Saturday, May 7, 2016

Amoris Fictilia

That would be a more appropriate title for the infamous Apostolic Exhortation Amoris Lætitia, which, under a guise of love denies the truth of objective evil. What is loving about calling evil good? It is a fanciful fickle fiction.

"The object of the choice can by itself vitiate an act in its entirety. There are some concrete acts--such as fornication--that it is always wrong to choose, because choosing them entails a disorder of the will, that is, a moral evil... 1755

"...There are acts which, independently of circumstances and intentions, are always gravely illicit by reason of their object; such as blasphemy and perjury, murder and adultery. One may not do evil so that good may result from it." 1756

...[S]ed in omnibus exhibeamus nosmetipsos sicut Dei ministros, in multa patientia, in tribulationibus, in necessitatibus, in angustiis, in plagis, in carceribus, in seditionibus, in laboribus, in vigiliis, in ieiuniis, in castitate, in scientia, in longanimitate, in suavitate, in Spiritu Sancto, in caritate non ficta, in verbo veritatis, in virtute Dei, per arma iustitiae a dextris et sinistris; per gloriam, et ignobilitatem; per infamiam et bonam famam: ut seductores, et veraces; sicut qui ignoti, et cogniti: quasi morientes, et ecce vivimus: ut castigati, et non mortificati:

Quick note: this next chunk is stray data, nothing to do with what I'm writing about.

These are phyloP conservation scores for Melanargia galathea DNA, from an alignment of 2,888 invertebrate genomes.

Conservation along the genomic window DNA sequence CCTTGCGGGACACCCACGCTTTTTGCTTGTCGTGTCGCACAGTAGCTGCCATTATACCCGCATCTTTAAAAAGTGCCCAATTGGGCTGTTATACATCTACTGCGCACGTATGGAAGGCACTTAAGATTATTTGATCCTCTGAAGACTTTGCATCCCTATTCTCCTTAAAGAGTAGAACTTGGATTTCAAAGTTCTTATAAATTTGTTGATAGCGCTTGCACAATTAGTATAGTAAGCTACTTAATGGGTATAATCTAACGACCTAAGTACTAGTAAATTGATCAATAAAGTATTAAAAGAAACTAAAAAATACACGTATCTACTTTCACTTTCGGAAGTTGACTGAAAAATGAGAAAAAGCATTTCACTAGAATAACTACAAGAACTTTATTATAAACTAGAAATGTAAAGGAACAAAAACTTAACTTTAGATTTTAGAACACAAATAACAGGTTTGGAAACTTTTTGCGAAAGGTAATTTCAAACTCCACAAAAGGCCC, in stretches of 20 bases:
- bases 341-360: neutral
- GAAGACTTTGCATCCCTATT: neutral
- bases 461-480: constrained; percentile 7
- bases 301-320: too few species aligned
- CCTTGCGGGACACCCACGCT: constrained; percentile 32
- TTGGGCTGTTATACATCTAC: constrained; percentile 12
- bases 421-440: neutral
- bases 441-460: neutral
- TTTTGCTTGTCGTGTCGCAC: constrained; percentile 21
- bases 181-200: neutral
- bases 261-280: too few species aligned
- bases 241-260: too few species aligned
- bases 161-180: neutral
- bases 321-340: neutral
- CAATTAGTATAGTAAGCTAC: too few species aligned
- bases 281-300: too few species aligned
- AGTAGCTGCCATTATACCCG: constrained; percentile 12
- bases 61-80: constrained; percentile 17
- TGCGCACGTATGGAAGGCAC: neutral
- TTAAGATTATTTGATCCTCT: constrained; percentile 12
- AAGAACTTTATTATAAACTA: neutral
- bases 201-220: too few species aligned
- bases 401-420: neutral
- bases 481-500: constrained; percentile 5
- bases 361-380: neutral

quasi tristes, semper autem gaudentes: sicut egentes, multos autem locupletantes: tamquam nihil habentes, et omnia possidentes.
II Corinthios 6:4-6 Biblia Sacra Vulgata

The error of chapter 8 of the apostolic exhortation is the same error of the flower children "free love" generation which has become the present day fashion. "Let us all just love one another." But, the problem with that notion is that lust (the opposite of love) incessantly vies with love! Today fornication is so commonplace that it is hard to find anyone who will dare censure it, in or out of church! Adultery, despite all of the social mayhem it causes, is socially accepted! Not to mention sodomy. But, "who am I to judge?"

Well, if the Catholic priest were to stop judging, then the world would be entirely bereft of the forgiveness of sins. Every valid Confession is a weighty act of judgement on the part of the priest, in the Person of Jesus Christ, for mercy. The judgment of moral acts is integral to the sacrament, and it is the judgment of God regarding the depravity of human acts; and God, with the Blood of Christ and upon the express repentance (and purpose of amendment) of the penitent, through the judging priest, absolves.
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